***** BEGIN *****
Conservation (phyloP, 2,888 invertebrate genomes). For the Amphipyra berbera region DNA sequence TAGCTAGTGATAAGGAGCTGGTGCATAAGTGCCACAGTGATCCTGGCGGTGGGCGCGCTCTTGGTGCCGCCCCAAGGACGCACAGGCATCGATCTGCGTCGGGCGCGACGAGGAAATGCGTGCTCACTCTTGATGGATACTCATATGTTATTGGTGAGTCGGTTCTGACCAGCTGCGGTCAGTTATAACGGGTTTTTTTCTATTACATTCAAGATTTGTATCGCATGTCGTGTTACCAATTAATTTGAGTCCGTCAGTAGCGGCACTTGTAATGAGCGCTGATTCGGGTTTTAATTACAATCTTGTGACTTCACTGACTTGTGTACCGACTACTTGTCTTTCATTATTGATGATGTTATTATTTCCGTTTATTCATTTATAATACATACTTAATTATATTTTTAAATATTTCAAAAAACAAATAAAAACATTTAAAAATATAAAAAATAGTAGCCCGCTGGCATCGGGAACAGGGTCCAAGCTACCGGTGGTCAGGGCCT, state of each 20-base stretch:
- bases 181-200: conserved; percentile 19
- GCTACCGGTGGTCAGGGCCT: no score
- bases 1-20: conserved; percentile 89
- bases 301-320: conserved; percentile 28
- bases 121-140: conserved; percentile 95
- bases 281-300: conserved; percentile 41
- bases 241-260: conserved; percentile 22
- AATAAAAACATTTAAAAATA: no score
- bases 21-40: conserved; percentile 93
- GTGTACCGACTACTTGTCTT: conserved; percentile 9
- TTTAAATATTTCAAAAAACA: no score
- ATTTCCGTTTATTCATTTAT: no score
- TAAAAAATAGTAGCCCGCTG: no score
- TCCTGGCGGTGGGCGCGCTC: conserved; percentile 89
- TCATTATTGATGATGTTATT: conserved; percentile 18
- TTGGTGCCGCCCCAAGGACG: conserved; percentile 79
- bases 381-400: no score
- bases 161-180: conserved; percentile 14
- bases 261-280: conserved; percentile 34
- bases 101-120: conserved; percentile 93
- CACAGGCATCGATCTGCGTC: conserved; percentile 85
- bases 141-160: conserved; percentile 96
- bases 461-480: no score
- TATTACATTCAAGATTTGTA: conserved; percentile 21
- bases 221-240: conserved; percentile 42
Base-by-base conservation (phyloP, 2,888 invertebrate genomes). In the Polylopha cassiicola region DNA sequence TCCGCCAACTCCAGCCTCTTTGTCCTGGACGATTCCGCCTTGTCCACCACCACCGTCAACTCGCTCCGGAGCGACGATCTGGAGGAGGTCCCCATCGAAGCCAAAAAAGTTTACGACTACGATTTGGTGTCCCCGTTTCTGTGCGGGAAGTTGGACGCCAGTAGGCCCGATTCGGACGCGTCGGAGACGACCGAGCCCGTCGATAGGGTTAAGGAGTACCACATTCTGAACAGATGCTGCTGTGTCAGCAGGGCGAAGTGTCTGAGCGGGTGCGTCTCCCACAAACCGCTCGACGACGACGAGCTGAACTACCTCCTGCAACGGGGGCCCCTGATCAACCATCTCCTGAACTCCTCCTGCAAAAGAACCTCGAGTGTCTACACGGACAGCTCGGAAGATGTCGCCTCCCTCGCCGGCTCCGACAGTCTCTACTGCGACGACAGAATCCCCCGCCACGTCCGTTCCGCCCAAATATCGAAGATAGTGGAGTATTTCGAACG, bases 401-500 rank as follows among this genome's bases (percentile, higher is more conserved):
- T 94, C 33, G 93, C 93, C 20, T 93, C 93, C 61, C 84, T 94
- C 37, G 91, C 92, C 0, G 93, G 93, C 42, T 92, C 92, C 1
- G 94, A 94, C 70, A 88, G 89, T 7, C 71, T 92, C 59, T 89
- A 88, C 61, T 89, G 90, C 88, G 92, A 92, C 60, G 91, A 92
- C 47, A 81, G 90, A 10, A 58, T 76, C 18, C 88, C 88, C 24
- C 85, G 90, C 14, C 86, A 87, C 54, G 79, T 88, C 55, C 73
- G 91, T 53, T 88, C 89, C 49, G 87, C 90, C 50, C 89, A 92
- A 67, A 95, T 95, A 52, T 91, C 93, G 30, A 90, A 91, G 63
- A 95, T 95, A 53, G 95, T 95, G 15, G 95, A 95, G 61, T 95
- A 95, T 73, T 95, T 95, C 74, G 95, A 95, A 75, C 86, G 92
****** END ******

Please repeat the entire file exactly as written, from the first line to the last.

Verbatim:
Conservation (phyloP, 2,888 invertebrate genomes). For the Amphipyra berbera region DNA sequence TAGCTAGTGATAAGGAGCTGGTGCATAAGTGCCACAGTGATCCTGGCGGTGGGCGCGCTCTTGGTGCCGCCCCAAGGACGCACAGGCATCGATCTGCGTCGGGCGCGACGAGGAAATGCGTGCTCACTCTTGATGGATACTCATATGTTATTGGTGAGTCGGTTCTGACCAGCTGCGGTCAGTTATAACGGGTTTTTTTCTATTACATTCAAGATTTGTATCGCATGTCGTGTTACCAATTAATTTGAGTCCGTCAGTAGCGGCACTTGTAATGAGCGCTGATTCGGGTTTTAATTACAATCTTGTGACTTCACTGACTTGTGTACCGACTACTTGTCTTTCATTATTGATGATGTTATTATTTCCGTTTATTCATTTATAATACATACTTAATTATATTTTTAAATATTTCAAAAAACAAATAAAAACATTTAAAAATATAAAAAATAGTAGCCCGCTGGCATCGGGAACAGGGTCCAAGCTACCGGTGGTCAGGGCCT, state of each 20-base stretch:
- bases 181-200: conserved; percentile 19
- GCTACCGGTGGTCAGGGCCT: no score
- bases 1-20: conserved; percentile 89
- bases 301-320: conserved; percentile 28
- bases 121-140: conserved; percentile 95
- bases 281-300: conserved; percentile 41
- bases 241-260: conserved; percentile 22
- AATAAAAACATTTAAAAATA: no score
- bases 21-40: conserved; percentile 93
- GTGTACCGACTACTTGTCTT: conserved; percentile 9
- TTTAAATATTTCAAAAAACA: no score
- ATTTCCGTTTATTCATTTAT: no score
- TAAAAAATAGTAGCCCGCTG: no score
- TCCTGGCGGTGGGCGCGCTC: conserved; percentile 89
- TCATTATTGATGATGTTATT: conserved; percentile 18
- TTGGTGCCGCCCCAAGGACG: conserved; percentile 79
- bases 381-400: no score
- bases 161-180: conserved; percentile 14
- bases 261-280: conserved; percentile 34
- bases 101-120: conserved; percentile 93
- CACAGGCATCGATCTGCGTC: conserved; percentile 85
- bases 141-160: conserved; percentile 96
- bases 461-480: no score
- TATTACATTCAAGATTTGTA: conserved; percentile 21
- bases 221-240: conserved; percentile 42
Base-by-base conservation (phyloP, 2,888 invertebrate genomes). In the Polylopha cassiicola region DNA sequence TCCGCCAACTCCAGCCTCTTTGTCCTGGACGATTCCGCCTTGTCCACCACCACCGTCAACTCGCTCCGGAGCGACGATCTGGAGGAGGTCCCCATCGAAGCCAAAAAAGTTTACGACTACGATTTGGTGTCCCCGTTTCTGTGCGGGAAGTTGGACGCCAGTAGGCCCGATTCGGACGCGTCGGAGACGACCGAGCCCGTCGATAGGGTTAAGGAGTACCACATTCTGAACAGATGCTGCTGTGTCAGCAGGGCGAAGTGTCTGAGCGGGTGCGTCTCCCACAAACCGCTCGACGACGACGAGCTGAACTACCTCCTGCAACGGGGGCCCCTGATCAACCATCTCCTGAACTCCTCCTGCAAAAGAACCTCGAGTGTCTACACGGACAGCTCGGAAGATGTCGCCTCCCTCGCCGGCTCCGACAGTCTCTACTGCGACGACAGAATCCCCCGCCACGTCCGTTCCGCCCAAATATCGAAGATAGTGGAGTATTTCGAACG, bases 401-500 rank as follows among this genome's bases (percentile, higher is more conserved):
- T 94, C 33, G 93, C 93, C 20, T 93, C 93, C 61, C 84, T 94
- C 37, G 91, C 92, C 0, G 93, G 93, C 42, T 92, C 92, C 1
- G 94, A 94, C 70, A 88, G 89, T 7, C 71, T 92, C 59, T 89
- A 88, C 61, T 89, G 90, C 88, G 92, A 92, C 60, G 91, A 92
- C 47, A 81, G 90, A 10, A 58, T 76, C 18, C 88, C 88, C 24
- C 85, G 90, C 14, C 86, A 87, C 54, G 79, T 88, C 55, C 73
- G 91, T 53, T 88, C 89, C 49, G 87, C 90, C 50, C 89, A 92
- A 67, A 95, T 95, A 52, T 91, C 93, G 30, A 90, A 91, G 63
- A 95, T 95, A 53, G 95, T 95, G 15, G 95, A 95, G 61, T 95
- A 95, T 73, T 95, T 95, C 74, G 95, A 95, A 75, C 86, G 92